APPOMATTOX, Va. – Customers say the Babcock House is a place unlike any other.
“It makes you feel like you’re at home. And I love that it’s not a chain [restaurant],” said customer Marie Milton.
The bed-and-breakfast spot is a staple in Appomattox. Talia and Charles Clusman own the historic house.
“We are in a house that was built in 1884. We have a lot of history in the bones of the home, as well as furnishings; and it’s cozy,” said Talia, who serves as the innkeeper.
The cozy confines include six guest rooms, a second-floor balcony and a backyard for recreation or relaxation. The restaurant on the first floor is open to the public Wednesday through Sunday and offers fresh ingredients.
“A lot of the meats we offer here, we cure inhouse. My husband does all the bacon and the ham and the corned beef from scratch,” said Talia.
Her husband, Charles, is the head chef.
“I don’t make cheese. I don’t make the bread. And, I don’t make the mayonnaise, the mustard and the ketchup. Everything else, though, we make in-house,” said Charles.
The area’s well-known Babcock family lived in the home until 1996. Then, it later became a boarding home.
Six years ago, the Clusmans purchased the location and have since then lived onsite to help guests.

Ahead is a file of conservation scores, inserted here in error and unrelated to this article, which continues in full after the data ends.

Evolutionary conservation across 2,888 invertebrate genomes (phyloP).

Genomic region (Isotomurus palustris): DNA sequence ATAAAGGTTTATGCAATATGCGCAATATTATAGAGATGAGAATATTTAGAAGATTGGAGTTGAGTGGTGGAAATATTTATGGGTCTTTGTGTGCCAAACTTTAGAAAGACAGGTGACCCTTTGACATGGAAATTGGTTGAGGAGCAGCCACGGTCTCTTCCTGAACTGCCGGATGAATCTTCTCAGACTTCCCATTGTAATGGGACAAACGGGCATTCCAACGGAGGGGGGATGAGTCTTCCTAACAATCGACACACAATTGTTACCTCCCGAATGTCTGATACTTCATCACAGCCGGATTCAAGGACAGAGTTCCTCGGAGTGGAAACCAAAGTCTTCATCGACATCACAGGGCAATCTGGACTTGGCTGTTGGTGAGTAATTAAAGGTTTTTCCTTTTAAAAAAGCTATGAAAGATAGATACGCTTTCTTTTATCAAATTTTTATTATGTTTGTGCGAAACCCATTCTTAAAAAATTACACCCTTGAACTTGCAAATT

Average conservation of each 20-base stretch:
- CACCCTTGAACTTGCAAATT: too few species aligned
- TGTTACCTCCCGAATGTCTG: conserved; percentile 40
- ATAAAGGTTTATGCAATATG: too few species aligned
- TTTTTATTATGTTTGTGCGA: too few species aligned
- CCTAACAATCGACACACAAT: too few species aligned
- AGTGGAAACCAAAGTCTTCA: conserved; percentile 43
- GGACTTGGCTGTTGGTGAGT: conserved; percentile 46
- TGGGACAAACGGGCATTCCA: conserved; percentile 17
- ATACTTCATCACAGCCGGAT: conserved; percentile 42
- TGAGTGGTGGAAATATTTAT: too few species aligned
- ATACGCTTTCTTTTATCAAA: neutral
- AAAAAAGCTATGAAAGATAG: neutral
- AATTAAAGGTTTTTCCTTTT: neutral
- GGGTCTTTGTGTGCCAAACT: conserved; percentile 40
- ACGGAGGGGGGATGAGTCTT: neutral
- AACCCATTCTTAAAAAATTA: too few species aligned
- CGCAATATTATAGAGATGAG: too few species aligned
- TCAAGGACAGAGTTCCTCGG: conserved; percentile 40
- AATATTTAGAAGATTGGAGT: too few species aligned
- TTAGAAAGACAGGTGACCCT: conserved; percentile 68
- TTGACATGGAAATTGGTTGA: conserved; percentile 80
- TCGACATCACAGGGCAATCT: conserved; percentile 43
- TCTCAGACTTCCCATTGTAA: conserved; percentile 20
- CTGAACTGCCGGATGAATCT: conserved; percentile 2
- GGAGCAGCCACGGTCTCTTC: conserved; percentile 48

“We want to be the area leader in southern hospitality,” said Talia.
That hospitality took a hit during the pandemic as the inn lost 70% of its business, according to Talia. But luckily, it’s staying afloat thanks to an outpouring of support from the community.
“The restaurant actually ended up having a good year, which I look back and am sort of stunned by that.”
What kept customers coming back? Talia explained that it was takeout meals and to-go drinks.
“The people who had regular reservations to dine would have their regular pick-up night instead,” said Talia.
Babcock House also received $15,000 last Fall in CARES federal funding through Appomattox County’s matching gift card program. Yet, the Clusmans say they’re facing difficulties and have to adjust, which includes expanding their catering service.
“We’re just changing our focus a little bit and looking for new opportunities to do better at fewer things,” said Talia.